Interplay between childhood trauma and BDNF val66met variants on blood BDNF mRNA levels and on hippocampus subfields volumes in schizophrenia spectrum and bipolar disorders

Monica Aas, Unn K. Haukvik, Srdjan Djurovic, Martin Tesli, Lavinia Athanasiu, Thomas Bjella, Lars Hansson, Annamaria Cattaneo, Ingrid Agartz, Ole A. Andreassen, Ingrid Melle

Research output: Contribution to journalArticlepeer-review

Abstract

Objective: Here we investigated a two hit gene environment model in relation to functional genomic factors (BDNF mRNA), and volume of hippocampal subfields in schizophrenia spectrum and bipolar disorders, focusing on both an environmental (childhood trauma) and genetic risk factor (BDNF val66met). Method: A total of 323 patients with a broad DSM-IV schizophrenia spectrum disorder or bipolar disorder were consecutively recruited. A history of childhood trauma was obtained using the Childhood Trauma Questionnaire. BDNF DNA and RNA were analyzed using standardized procedures. A subsample of n=108 underwent MRI scanning, and the FreeSurfer was used to obtain measures of hippocampal subfield. All MRI data were corrected for age and gender, with post-hoc analysis correcting for ICV. Results: A history of childhood trauma or being a met carrier of the BDNF val66met was associated with significantly reduced BDNF mRNA level. Additive effects were observed between a history of childhood trauma and BDNF val66met, in the direction of met carriers with high levels of childhood trauma having the lowest BDNF mRNA levels. Lastly, met carriers reporting high levels of childhood trauma (specifically sexual or physical abuse) had significantly reduced hippocampal subfield volumes CA2/3 and CA4 dentate gyrus. Conclusion: The current findings demonstrate that the reduced BDNF mRNA levels found in psychosis may be associated with both a history of childhood trauma and BDNF val66met variants. Further, our study supports a two hit model including a history of childhood trauma as well as genetic vulnerability (met carriers of the BDNF val66met) behind reduced volume of hippocampal subfields in psychosis. This was specifically found for areas important for neurogenesis, the CA2/3and the CA4 DG.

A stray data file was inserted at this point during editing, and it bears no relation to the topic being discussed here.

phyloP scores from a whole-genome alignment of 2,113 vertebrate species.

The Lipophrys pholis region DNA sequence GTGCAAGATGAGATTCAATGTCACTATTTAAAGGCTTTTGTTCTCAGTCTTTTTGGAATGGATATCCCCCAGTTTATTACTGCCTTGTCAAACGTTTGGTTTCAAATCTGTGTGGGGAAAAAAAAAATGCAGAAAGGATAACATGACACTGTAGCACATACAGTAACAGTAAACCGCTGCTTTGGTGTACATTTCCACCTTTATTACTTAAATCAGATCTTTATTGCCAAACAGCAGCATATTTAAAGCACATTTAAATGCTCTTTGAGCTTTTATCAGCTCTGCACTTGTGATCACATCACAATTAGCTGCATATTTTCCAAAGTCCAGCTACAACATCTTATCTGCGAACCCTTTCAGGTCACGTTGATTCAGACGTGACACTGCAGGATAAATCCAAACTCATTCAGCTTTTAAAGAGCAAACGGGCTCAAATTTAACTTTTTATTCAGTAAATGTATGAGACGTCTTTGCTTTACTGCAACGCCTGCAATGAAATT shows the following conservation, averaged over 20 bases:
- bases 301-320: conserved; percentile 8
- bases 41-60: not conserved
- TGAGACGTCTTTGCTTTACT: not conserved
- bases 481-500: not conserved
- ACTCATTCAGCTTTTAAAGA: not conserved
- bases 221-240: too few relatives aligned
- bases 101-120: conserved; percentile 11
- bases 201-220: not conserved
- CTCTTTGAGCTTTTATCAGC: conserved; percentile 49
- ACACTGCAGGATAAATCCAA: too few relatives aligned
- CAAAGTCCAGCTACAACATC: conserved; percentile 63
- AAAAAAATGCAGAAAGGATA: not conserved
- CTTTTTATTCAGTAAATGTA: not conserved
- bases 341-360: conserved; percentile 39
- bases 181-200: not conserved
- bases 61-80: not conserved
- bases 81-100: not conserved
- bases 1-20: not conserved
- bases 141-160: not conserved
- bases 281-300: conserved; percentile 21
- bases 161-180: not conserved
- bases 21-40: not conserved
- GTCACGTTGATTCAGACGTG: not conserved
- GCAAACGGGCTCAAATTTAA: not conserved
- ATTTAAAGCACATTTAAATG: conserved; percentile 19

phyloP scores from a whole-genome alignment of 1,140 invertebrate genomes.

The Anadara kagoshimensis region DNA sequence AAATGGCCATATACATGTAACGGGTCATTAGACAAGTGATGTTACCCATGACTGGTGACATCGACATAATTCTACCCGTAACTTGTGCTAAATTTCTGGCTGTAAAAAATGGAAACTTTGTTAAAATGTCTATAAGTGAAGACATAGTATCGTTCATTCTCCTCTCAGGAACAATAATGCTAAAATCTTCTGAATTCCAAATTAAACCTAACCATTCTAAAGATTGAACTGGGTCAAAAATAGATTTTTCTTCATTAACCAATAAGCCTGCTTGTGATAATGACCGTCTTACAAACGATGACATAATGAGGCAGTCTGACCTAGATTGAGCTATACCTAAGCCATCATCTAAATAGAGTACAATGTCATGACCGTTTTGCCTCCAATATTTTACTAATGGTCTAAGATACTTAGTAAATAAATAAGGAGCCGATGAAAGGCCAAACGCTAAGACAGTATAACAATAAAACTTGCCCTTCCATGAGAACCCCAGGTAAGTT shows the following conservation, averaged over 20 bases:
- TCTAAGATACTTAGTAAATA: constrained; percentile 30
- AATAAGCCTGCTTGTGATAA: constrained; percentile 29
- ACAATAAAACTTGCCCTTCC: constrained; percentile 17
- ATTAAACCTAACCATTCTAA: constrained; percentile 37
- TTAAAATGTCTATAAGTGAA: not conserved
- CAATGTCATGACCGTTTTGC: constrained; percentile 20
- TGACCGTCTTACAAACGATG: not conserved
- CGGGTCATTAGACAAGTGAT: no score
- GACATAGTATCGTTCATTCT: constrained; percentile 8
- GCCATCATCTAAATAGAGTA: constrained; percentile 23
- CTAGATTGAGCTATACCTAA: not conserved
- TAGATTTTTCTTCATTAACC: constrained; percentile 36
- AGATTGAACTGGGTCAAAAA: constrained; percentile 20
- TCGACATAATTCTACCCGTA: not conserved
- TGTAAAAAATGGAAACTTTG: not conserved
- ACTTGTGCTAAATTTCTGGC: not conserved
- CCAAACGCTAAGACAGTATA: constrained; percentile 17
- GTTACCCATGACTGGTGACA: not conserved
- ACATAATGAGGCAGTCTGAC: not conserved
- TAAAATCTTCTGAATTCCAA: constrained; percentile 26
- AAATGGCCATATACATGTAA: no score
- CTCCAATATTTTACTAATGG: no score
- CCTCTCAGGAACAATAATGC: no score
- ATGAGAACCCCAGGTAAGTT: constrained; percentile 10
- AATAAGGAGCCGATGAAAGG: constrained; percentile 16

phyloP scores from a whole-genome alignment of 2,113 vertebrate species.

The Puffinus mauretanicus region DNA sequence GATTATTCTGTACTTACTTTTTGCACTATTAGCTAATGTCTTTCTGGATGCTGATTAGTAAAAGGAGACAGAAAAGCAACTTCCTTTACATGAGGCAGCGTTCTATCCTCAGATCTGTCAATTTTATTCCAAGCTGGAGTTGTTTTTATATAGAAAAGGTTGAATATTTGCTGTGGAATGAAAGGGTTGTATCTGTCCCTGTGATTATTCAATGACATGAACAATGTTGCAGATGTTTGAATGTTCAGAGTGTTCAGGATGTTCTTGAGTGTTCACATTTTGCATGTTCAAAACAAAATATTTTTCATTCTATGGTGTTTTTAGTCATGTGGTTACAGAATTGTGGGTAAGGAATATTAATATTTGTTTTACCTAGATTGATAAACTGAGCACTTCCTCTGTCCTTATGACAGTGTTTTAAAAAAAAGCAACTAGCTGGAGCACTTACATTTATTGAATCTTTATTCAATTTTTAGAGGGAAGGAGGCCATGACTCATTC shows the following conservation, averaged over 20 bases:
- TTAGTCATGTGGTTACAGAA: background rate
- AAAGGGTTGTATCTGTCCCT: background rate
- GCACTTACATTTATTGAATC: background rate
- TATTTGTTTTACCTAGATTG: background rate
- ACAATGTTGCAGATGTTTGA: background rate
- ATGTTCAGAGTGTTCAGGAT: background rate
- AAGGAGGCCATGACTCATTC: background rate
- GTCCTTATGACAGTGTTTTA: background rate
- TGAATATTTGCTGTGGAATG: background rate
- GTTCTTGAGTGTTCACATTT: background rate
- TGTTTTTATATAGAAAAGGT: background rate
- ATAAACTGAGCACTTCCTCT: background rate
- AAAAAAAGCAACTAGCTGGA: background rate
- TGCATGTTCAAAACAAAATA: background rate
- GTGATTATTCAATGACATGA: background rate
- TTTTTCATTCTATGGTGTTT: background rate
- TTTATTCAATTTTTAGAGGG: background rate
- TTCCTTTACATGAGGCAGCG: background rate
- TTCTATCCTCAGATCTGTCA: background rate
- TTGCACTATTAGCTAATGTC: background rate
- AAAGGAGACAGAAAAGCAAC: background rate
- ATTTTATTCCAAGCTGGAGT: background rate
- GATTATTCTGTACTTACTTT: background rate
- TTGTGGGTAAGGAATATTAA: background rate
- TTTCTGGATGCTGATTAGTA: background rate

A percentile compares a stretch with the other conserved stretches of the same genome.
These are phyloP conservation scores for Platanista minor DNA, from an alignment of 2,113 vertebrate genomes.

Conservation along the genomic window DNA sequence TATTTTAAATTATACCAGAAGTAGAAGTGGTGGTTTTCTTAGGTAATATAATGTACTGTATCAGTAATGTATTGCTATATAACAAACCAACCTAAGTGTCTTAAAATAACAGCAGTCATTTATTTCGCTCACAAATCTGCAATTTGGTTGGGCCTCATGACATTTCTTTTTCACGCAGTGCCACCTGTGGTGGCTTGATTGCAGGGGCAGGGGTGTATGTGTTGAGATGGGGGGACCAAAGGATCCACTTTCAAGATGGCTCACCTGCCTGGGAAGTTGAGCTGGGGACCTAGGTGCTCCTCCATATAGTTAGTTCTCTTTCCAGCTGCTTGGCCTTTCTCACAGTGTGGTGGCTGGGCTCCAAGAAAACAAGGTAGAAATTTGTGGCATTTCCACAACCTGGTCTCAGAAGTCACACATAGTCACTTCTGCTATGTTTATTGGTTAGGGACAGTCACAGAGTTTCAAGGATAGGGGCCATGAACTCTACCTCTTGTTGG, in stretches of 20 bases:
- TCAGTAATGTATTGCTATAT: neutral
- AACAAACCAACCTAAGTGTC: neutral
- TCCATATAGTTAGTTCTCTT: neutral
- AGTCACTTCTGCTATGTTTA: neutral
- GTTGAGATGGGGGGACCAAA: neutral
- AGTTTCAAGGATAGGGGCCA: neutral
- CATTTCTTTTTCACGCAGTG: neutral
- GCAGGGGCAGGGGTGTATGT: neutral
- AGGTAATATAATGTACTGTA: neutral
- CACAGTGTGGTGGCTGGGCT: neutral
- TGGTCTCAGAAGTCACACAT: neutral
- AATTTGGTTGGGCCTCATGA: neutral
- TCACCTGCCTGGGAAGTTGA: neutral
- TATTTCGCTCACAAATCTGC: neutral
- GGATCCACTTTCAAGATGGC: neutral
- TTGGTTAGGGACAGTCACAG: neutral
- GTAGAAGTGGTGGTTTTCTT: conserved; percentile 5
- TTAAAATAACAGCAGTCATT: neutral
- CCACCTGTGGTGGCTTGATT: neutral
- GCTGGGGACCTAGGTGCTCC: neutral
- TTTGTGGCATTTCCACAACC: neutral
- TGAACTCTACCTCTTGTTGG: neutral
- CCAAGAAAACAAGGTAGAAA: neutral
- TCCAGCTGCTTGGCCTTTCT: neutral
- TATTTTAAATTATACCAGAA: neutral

Original languageEnglish
Pages (from-to)14-21
Number of pages8
JournalJournal of Psychiatric Research
Volume59
DOIs
Publication statusPublished - Dec 1 2014

Keywords

  • BDNF RNA
  • BDNF val66met
  • Childhood trauma
  • Hippocampal subfields
  • Psychosis

ASJC Scopus subject areas

  • Psychiatry and Mental health
  • Biological Psychiatry
  • Arts and Humanities (miscellaneous)
  • Medicine(all)

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